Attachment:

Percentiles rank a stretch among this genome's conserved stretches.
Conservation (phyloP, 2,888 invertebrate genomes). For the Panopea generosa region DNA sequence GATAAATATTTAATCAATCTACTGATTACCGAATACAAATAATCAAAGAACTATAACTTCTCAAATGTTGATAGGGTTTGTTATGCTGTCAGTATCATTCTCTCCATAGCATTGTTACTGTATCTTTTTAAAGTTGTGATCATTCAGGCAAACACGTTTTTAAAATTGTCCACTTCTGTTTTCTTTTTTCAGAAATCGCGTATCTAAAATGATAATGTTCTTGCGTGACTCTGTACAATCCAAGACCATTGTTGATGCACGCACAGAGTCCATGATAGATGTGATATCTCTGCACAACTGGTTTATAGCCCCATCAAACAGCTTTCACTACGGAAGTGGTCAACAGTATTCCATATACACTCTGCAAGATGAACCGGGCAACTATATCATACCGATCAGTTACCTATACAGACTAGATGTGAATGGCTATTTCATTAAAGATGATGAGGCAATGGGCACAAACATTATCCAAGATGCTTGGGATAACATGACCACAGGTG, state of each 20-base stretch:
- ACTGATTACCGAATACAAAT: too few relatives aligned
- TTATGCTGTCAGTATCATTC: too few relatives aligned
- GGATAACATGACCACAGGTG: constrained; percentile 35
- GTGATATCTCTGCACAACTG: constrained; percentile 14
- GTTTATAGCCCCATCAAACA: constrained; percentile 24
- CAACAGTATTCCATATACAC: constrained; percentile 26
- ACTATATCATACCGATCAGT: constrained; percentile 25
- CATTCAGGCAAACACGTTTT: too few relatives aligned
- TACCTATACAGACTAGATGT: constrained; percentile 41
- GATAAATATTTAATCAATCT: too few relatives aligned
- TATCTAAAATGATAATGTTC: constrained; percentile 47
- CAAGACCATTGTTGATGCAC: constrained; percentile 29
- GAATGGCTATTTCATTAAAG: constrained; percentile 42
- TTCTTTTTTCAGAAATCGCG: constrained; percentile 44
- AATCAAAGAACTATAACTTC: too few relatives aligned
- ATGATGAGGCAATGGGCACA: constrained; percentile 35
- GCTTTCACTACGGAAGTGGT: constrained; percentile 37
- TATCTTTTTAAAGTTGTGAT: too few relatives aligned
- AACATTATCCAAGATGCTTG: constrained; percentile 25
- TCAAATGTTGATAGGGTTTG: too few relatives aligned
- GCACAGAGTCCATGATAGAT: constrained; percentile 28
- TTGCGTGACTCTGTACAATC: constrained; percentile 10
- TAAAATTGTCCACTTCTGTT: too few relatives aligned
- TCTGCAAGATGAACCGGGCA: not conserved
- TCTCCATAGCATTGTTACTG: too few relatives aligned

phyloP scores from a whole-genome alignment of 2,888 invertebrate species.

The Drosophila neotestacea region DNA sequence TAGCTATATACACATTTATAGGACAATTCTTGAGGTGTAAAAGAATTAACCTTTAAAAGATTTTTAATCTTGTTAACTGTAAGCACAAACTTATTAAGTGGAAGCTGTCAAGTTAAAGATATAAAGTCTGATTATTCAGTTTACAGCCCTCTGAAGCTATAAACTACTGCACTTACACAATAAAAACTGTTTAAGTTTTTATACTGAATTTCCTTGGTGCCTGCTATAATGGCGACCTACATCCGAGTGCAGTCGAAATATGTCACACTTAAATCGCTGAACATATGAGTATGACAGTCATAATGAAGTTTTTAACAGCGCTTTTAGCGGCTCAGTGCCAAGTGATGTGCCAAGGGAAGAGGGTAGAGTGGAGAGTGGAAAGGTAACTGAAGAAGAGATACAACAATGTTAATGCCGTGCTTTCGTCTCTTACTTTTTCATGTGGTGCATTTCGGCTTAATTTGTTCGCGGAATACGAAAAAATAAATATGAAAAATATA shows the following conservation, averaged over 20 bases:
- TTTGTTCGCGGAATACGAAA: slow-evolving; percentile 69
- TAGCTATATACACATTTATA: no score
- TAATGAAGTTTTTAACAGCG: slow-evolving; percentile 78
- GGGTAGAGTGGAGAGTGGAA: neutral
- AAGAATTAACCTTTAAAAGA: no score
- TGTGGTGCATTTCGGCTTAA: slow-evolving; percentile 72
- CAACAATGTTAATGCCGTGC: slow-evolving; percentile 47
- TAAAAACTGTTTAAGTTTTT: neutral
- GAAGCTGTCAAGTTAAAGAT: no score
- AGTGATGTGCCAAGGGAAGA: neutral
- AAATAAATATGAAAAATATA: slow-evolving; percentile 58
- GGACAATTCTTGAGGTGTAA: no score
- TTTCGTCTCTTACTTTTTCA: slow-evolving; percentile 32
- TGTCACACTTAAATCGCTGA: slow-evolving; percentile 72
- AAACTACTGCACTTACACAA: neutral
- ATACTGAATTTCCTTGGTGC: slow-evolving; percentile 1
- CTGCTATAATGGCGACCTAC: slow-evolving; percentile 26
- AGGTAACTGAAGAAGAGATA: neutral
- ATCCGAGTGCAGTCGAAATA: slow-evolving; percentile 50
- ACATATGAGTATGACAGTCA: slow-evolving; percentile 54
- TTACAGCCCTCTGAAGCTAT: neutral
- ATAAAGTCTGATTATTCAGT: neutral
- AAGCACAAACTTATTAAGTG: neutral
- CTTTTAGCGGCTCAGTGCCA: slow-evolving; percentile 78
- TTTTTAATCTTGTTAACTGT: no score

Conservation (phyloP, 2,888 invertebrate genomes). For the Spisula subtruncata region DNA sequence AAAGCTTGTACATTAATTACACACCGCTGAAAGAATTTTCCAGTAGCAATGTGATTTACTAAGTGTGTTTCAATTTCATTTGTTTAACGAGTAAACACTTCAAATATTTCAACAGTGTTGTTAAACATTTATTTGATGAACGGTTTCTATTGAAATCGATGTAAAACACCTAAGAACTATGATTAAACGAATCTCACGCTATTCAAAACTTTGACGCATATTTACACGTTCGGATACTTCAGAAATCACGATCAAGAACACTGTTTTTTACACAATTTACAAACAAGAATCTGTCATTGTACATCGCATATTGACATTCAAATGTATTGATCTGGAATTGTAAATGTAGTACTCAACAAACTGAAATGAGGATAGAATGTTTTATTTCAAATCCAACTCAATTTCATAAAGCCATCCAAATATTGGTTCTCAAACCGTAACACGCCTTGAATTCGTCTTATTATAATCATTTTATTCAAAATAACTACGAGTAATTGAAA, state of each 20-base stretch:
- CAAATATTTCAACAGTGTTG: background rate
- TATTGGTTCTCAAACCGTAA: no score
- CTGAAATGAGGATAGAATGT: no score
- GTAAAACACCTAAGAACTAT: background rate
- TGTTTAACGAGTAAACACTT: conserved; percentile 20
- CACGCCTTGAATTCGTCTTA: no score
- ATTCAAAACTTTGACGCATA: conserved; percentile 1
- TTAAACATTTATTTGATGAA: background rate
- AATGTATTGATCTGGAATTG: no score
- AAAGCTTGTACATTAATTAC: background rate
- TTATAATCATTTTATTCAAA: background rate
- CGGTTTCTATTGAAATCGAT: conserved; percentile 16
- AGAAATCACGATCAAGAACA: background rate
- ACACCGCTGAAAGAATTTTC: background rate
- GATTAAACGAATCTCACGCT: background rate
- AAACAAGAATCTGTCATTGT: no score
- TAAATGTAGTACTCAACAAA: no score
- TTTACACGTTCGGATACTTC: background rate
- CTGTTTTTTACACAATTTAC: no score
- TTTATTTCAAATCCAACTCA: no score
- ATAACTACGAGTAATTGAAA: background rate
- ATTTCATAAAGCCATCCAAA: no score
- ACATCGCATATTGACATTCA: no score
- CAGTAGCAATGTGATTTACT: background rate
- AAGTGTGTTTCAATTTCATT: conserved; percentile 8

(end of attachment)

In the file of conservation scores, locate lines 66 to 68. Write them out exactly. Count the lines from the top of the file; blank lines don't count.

- TTATAATCATTTTATTCAAA: background rate
- CGGTTTCTATTGAAATCGAT: conserved; percentile 16
- AGAAATCACGATCAAGAACA: background rate